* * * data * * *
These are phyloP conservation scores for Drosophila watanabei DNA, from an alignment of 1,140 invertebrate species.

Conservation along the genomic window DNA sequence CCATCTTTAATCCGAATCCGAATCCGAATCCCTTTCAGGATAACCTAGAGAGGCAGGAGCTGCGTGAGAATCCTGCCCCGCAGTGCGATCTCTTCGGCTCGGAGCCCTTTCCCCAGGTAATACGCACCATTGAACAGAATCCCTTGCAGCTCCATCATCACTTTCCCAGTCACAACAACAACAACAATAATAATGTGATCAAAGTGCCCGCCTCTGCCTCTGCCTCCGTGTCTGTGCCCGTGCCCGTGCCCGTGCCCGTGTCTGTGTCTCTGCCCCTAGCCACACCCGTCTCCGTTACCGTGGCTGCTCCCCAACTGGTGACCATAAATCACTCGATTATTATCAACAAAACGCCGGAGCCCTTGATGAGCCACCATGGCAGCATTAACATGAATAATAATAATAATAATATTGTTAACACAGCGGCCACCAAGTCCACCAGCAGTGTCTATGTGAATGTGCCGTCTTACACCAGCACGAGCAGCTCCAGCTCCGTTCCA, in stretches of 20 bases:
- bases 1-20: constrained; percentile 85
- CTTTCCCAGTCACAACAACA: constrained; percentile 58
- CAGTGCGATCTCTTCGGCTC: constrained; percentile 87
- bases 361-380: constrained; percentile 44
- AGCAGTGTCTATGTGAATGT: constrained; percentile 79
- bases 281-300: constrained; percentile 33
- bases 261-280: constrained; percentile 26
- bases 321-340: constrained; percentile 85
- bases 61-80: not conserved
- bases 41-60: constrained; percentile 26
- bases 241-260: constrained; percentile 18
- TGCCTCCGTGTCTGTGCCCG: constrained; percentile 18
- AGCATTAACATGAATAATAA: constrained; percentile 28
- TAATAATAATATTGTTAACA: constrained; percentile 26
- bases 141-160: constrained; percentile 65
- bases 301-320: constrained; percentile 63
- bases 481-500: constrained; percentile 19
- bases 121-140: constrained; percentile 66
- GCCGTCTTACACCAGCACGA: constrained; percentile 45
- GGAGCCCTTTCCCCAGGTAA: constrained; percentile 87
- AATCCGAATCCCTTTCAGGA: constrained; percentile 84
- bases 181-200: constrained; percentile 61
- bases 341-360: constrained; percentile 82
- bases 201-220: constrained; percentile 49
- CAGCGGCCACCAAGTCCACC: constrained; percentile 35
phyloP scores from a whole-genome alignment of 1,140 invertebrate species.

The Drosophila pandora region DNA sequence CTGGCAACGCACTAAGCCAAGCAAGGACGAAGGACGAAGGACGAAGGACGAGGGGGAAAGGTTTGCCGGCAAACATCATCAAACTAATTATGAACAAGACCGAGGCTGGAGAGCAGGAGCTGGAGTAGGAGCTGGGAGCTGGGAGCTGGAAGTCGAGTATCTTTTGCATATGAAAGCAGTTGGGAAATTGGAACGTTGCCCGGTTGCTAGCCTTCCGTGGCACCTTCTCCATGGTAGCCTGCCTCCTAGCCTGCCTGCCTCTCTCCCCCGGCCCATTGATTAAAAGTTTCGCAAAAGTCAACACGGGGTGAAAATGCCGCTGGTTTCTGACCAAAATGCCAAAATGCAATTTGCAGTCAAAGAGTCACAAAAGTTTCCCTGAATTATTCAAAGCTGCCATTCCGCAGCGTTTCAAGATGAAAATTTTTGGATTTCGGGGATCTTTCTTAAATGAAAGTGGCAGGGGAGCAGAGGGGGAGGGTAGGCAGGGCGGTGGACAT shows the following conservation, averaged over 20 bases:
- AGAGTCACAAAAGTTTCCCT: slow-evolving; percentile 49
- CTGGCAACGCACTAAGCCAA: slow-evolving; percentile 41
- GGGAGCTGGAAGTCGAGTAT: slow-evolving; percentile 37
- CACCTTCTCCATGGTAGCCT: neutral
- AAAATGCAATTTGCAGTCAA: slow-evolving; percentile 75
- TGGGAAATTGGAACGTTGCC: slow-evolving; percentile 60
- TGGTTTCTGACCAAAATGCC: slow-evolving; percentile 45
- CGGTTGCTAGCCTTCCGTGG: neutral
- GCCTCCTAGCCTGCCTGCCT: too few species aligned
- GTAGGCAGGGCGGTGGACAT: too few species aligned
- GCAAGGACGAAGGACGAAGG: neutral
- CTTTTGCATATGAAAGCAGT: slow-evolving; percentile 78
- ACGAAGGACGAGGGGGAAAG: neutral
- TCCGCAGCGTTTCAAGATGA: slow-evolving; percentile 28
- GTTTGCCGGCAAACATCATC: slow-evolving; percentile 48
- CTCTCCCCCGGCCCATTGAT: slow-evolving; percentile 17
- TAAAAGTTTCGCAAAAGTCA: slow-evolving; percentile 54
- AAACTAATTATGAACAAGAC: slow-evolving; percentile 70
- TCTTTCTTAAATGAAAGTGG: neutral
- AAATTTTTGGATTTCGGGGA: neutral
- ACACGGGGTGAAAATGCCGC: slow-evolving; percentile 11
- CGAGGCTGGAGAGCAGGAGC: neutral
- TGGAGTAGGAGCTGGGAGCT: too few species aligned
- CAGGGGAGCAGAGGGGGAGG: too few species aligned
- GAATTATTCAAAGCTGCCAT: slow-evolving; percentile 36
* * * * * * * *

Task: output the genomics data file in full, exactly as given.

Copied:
These are phyloP conservation scores for Drosophila watanabei DNA, from an alignment of 1,140 invertebrate species.

Conservation along the genomic window DNA sequence CCATCTTTAATCCGAATCCGAATCCGAATCCCTTTCAGGATAACCTAGAGAGGCAGGAGCTGCGTGAGAATCCTGCCCCGCAGTGCGATCTCTTCGGCTCGGAGCCCTTTCCCCAGGTAATACGCACCATTGAACAGAATCCCTTGCAGCTCCATCATCACTTTCCCAGTCACAACAACAACAACAATAATAATGTGATCAAAGTGCCCGCCTCTGCCTCTGCCTCCGTGTCTGTGCCCGTGCCCGTGCCCGTGCCCGTGTCTGTGTCTCTGCCCCTAGCCACACCCGTCTCCGTTACCGTGGCTGCTCCCCAACTGGTGACCATAAATCACTCGATTATTATCAACAAAACGCCGGAGCCCTTGATGAGCCACCATGGCAGCATTAACATGAATAATAATAATAATAATATTGTTAACACAGCGGCCACCAAGTCCACCAGCAGTGTCTATGTGAATGTGCCGTCTTACACCAGCACGAGCAGCTCCAGCTCCGTTCCA, in stretches of 20 bases:
- bases 1-20: constrained; percentile 85
- CTTTCCCAGTCACAACAACA: constrained; percentile 58
- CAGTGCGATCTCTTCGGCTC: constrained; percentile 87
- bases 361-380: constrained; percentile 44
- AGCAGTGTCTATGTGAATGT: constrained; percentile 79
- bases 281-300: constrained; percentile 33
- bases 261-280: constrained; percentile 26
- bases 321-340: constrained; percentile 85
- bases 61-80: not conserved
- bases 41-60: constrained; percentile 26
- bases 241-260: constrained; percentile 18
- TGCCTCCGTGTCTGTGCCCG: constrained; percentile 18
- AGCATTAACATGAATAATAA: constrained; percentile 28
- TAATAATAATATTGTTAACA: constrained; percentile 26
- bases 141-160: constrained; percentile 65
- bases 301-320: constrained; percentile 63
- bases 481-500: constrained; percentile 19
- bases 121-140: constrained; percentile 66
- GCCGTCTTACACCAGCACGA: constrained; percentile 45
- GGAGCCCTTTCCCCAGGTAA: constrained; percentile 87
- AATCCGAATCCCTTTCAGGA: constrained; percentile 84
- bases 181-200: constrained; percentile 61
- bases 341-360: constrained; percentile 82
- bases 201-220: constrained; percentile 49
- CAGCGGCCACCAAGTCCACC: constrained; percentile 35
phyloP scores from a whole-genome alignment of 1,140 invertebrate species.

The Drosophila pandora region DNA sequence CTGGCAACGCACTAAGCCAAGCAAGGACGAAGGACGAAGGACGAAGGACGAGGGGGAAAGGTTTGCCGGCAAACATCATCAAACTAATTATGAACAAGACCGAGGCTGGAGAGCAGGAGCTGGAGTAGGAGCTGGGAGCTGGGAGCTGGAAGTCGAGTATCTTTTGCATATGAAAGCAGTTGGGAAATTGGAACGTTGCCCGGTTGCTAGCCTTCCGTGGCACCTTCTCCATGGTAGCCTGCCTCCTAGCCTGCCTGCCTCTCTCCCCCGGCCCATTGATTAAAAGTTTCGCAAAAGTCAACACGGGGTGAAAATGCCGCTGGTTTCTGACCAAAATGCCAAAATGCAATTTGCAGTCAAAGAGTCACAAAAGTTTCCCTGAATTATTCAAAGCTGCCATTCCGCAGCGTTTCAAGATGAAAATTTTTGGATTTCGGGGATCTTTCTTAAATGAAAGTGGCAGGGGAGCAGAGGGGGAGGGTAGGCAGGGCGGTGGACAT shows the following conservation, averaged over 20 bases:
- AGAGTCACAAAAGTTTCCCT: slow-evolving; percentile 49
- CTGGCAACGCACTAAGCCAA: slow-evolving; percentile 41
- GGGAGCTGGAAGTCGAGTAT: slow-evolving; percentile 37
- CACCTTCTCCATGGTAGCCT: neutral
- AAAATGCAATTTGCAGTCAA: slow-evolving; percentile 75
- TGGGAAATTGGAACGTTGCC: slow-evolving; percentile 60
- TGGTTTCTGACCAAAATGCC: slow-evolving; percentile 45
- CGGTTGCTAGCCTTCCGTGG: neutral
- GCCTCCTAGCCTGCCTGCCT: too few species aligned
- GTAGGCAGGGCGGTGGACAT: too few species aligned
- GCAAGGACGAAGGACGAAGG: neutral
- CTTTTGCATATGAAAGCAGT: slow-evolving; percentile 78
- ACGAAGGACGAGGGGGAAAG: neutral
- TCCGCAGCGTTTCAAGATGA: slow-evolving; percentile 28
- GTTTGCCGGCAAACATCATC: slow-evolving; percentile 48
- CTCTCCCCCGGCCCATTGAT: slow-evolving; percentile 17
- TAAAAGTTTCGCAAAAGTCA: slow-evolving; percentile 54
- AAACTAATTATGAACAAGAC: slow-evolving; percentile 70
- TCTTTCTTAAATGAAAGTGG: neutral
- AAATTTTTGGATTTCGGGGA: neutral
- ACACGGGGTGAAAATGCCGC: slow-evolving; percentile 11
- CGAGGCTGGAGAGCAGGAGC: neutral
- TGGAGTAGGAGCTGGGAGCT: too few species aligned
- CAGGGGAGCAGAGGGGGAGG: too few species aligned
- GAATTATTCAAAGCTGCCAT: slow-evolving; percentile 36